From John O'Groats to Land's End eBook

This eBook from the Gutenberg Project consists of approximately 1,027 pages of information about From John O'Groats to Land's End.
we had a fine view of Loch Awe, perhaps the finest obtainable, for although it is above twenty miles long, the lake here, in spite of being at its greatest breadth, appeared almost dwarfed into a pool within the mighty mass of mountains with lofty Ben Cruachan soaring steeply to the clouds, and forming a majestic framework to a picture of surpassing beauty.  The waters of the lake reflected the beauties of its islands and of its mountainous banks.  These islands all had their own history or clan legend and were full of mysteries.  Inishail, once a nunnery, and for ages the burying-place of the clan chieftains; Innischonell, from the eleventh century the stronghold of the Argyll, whence they often sent forth their famous slogan or defiant war-cry, “It’s a far cry to Lochawe”; Fraoch Eilean, where the hero Fraoch slew and was himself slain by the serpent that guarded the apples for which the fair Mego longed.

We then retraced our steps slowly to the Dalmally inn, where we were served with tea in the sumptuous manner common to all first-class inns in the Highlands of Scotland, after which we retired to rest, bent on making good the sleep we had lost and on proceeding on our journey early the following morning.


Monday, October 2nd.


We left our comfortable quarters at Dalmally at seven o’clock in the morning, and presently reached Loch Awe, with the poet’s monument still in sight and some islands quite near to us in the loch.  We soon left Loch Awe, turning off when we reached Cladich and striking over the hills to the left.  After walking about two miles all uphill, we reached the summit, whence we had a fine backward view of Loch Awe, which from this point appeared in a deep valley with its sides nicely wooded.  Here we were in the neighbourhood of the Cruachan mountains, to which, with Loch Awe, a curious tradition was attached that a supernatural being named “Calliach Bhere,” or “The Old Woman,” a kind of female genie, lived on these high mountains.  It was said that she could step in a moment with ease from one mountain to another, and, when offended, she could cause the floods to descend from the mountains and lay the whole of the low ground perpetually under water.  Her ancestors were said to have lived from time immemorial near the summit of the vast mountain of Cruachan, and to have possessed a great number of herds in the vale below.  She was the last of her line, and, like that of her ancestors, her existence was bound up with a fatal fountain which lay in the side of her native hill and was committed to the charge of her family since it first came into existence.  It was their duty at evening to cover the well with a large flat stone, and in the morning to remove it again.  This ceremony was to be performed before the setting and the rising of the sun, that its last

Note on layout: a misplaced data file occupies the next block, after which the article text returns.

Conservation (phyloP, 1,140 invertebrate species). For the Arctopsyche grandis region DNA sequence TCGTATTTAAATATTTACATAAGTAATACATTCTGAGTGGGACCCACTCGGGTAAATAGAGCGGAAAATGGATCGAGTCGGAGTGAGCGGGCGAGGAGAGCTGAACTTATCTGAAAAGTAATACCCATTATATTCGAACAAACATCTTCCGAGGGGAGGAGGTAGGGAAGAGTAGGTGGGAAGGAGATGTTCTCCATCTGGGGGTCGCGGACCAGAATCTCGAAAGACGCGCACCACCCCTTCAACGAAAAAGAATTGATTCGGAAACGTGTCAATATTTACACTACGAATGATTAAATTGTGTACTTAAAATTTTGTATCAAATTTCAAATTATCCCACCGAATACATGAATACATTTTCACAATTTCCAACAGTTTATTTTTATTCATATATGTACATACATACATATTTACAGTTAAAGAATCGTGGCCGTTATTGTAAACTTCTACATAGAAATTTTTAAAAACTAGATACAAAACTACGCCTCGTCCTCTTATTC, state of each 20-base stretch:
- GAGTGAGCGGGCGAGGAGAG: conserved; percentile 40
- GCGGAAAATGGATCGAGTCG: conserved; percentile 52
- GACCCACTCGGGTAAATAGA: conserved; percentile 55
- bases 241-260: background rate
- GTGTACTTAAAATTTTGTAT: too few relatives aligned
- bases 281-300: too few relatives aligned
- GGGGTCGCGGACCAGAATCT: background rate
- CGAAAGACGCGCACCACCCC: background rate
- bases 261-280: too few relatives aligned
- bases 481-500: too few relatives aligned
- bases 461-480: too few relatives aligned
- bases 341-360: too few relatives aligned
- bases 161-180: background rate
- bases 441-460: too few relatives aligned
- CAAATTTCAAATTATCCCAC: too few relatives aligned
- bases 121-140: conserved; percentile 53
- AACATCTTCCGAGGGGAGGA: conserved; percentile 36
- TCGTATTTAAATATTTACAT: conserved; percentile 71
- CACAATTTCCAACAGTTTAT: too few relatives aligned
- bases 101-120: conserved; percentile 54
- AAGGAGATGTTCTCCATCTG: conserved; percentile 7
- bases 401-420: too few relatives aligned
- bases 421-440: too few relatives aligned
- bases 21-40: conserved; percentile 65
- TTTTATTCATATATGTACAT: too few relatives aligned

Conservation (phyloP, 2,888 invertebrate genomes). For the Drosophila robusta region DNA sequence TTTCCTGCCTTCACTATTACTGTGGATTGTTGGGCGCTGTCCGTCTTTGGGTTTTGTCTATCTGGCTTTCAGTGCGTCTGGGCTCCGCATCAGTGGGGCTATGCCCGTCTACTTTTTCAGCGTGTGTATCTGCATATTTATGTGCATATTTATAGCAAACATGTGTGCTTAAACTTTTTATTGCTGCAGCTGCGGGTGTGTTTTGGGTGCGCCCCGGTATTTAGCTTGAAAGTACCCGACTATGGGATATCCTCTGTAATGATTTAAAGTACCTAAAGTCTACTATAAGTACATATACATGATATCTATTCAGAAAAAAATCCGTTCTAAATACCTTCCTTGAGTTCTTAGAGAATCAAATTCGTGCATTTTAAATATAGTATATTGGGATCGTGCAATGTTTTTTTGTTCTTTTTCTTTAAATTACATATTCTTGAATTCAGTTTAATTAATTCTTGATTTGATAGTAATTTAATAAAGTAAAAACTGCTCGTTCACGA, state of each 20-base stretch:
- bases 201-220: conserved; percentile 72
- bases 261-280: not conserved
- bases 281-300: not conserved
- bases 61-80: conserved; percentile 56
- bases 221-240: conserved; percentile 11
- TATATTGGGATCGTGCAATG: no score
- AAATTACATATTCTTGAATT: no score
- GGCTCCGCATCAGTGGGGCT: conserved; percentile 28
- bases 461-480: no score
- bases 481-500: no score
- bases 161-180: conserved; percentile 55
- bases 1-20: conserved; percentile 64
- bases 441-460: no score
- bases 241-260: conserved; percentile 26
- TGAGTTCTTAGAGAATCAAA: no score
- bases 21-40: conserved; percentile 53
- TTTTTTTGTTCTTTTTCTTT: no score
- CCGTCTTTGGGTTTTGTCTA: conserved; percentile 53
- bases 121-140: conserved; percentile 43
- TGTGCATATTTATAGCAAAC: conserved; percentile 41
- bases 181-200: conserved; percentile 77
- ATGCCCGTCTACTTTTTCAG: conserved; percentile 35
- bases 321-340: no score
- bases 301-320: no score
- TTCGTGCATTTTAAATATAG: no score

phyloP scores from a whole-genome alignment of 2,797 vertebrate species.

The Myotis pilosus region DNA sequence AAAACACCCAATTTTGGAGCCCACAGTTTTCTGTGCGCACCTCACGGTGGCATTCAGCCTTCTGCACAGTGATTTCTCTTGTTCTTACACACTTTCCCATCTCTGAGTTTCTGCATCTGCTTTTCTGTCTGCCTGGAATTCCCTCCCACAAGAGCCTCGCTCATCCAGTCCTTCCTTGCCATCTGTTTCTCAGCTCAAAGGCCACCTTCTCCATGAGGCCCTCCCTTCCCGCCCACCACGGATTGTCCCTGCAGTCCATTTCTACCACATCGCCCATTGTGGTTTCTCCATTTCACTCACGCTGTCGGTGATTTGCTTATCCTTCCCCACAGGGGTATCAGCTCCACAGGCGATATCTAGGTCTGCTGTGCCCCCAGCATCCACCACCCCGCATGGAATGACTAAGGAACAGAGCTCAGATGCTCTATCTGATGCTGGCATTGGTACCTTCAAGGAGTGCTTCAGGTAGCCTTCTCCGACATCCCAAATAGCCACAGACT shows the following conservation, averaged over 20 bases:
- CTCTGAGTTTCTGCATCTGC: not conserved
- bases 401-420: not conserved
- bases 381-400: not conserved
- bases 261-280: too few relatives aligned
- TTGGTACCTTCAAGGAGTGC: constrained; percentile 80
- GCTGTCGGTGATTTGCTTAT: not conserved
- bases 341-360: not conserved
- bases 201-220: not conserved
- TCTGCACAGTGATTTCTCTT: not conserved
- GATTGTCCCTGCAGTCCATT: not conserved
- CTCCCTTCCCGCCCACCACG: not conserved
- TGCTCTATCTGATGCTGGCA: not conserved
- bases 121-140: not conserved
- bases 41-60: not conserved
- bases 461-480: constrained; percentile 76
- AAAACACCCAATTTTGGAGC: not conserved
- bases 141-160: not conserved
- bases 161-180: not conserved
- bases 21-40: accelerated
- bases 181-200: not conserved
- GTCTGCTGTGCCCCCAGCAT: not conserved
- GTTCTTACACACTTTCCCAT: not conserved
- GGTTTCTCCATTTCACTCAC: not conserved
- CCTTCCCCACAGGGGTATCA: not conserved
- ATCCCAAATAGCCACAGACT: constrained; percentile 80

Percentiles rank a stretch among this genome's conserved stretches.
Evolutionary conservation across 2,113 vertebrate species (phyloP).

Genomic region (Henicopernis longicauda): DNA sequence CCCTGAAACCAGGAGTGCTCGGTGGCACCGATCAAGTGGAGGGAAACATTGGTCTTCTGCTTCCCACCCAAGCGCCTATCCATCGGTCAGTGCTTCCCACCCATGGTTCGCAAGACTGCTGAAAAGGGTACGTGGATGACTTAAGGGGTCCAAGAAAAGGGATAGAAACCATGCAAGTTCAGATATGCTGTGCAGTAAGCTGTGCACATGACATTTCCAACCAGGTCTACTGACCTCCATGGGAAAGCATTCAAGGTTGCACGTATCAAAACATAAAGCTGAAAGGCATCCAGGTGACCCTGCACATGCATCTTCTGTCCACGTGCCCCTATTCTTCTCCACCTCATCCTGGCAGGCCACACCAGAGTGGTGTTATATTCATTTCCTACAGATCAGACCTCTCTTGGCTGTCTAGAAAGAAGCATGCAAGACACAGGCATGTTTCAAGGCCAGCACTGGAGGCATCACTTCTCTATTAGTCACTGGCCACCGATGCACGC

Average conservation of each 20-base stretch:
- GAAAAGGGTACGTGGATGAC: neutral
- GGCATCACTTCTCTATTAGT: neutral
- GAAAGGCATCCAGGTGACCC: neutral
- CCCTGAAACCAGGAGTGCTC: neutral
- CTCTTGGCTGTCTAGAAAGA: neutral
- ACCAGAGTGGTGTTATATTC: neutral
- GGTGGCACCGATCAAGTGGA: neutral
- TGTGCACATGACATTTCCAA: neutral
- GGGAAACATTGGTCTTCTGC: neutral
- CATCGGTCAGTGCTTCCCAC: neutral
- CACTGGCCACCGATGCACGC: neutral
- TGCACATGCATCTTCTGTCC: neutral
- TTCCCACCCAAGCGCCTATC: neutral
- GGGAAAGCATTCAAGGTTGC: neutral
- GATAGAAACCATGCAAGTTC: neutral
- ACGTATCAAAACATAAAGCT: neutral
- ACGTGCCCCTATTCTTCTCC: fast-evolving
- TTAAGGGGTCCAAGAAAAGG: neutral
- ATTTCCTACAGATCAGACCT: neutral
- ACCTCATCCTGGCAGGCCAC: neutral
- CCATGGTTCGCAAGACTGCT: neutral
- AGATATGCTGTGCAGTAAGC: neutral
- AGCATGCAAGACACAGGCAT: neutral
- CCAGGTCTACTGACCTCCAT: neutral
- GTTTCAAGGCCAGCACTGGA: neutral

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From John O'Groats to Land's End from Project Gutenberg. Public domain.
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